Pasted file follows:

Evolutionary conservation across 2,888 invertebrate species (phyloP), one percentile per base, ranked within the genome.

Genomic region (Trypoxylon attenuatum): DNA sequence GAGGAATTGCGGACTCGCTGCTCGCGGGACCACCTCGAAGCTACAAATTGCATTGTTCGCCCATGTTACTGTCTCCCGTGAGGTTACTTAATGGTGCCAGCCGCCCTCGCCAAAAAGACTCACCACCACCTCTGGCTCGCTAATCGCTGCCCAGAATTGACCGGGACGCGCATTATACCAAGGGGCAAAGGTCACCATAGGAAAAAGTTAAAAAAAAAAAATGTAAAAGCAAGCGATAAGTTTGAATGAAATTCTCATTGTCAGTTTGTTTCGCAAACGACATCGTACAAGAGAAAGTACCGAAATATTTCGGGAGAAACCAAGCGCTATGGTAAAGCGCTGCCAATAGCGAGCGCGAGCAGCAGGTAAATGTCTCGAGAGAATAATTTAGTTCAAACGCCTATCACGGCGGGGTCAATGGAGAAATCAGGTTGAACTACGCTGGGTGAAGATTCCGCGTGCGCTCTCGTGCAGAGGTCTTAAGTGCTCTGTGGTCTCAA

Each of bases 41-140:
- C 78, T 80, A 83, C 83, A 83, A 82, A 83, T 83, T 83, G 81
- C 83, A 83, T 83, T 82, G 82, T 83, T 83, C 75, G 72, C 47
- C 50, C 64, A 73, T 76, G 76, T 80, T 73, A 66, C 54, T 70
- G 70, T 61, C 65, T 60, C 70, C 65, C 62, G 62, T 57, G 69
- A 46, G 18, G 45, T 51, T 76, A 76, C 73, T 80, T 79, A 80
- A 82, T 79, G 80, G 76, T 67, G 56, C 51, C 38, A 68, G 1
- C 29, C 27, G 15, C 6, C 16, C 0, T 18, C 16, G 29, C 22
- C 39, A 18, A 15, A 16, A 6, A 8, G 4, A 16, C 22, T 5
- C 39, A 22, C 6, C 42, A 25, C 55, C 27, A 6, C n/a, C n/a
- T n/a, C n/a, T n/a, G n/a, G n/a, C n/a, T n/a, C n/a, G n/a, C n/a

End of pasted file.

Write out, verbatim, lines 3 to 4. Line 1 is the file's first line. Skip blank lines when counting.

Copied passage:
Each of bases 41-140:
- C 78, T 80, A 83, C 83, A 83, A 82, A 83, T 83, T 83, G 81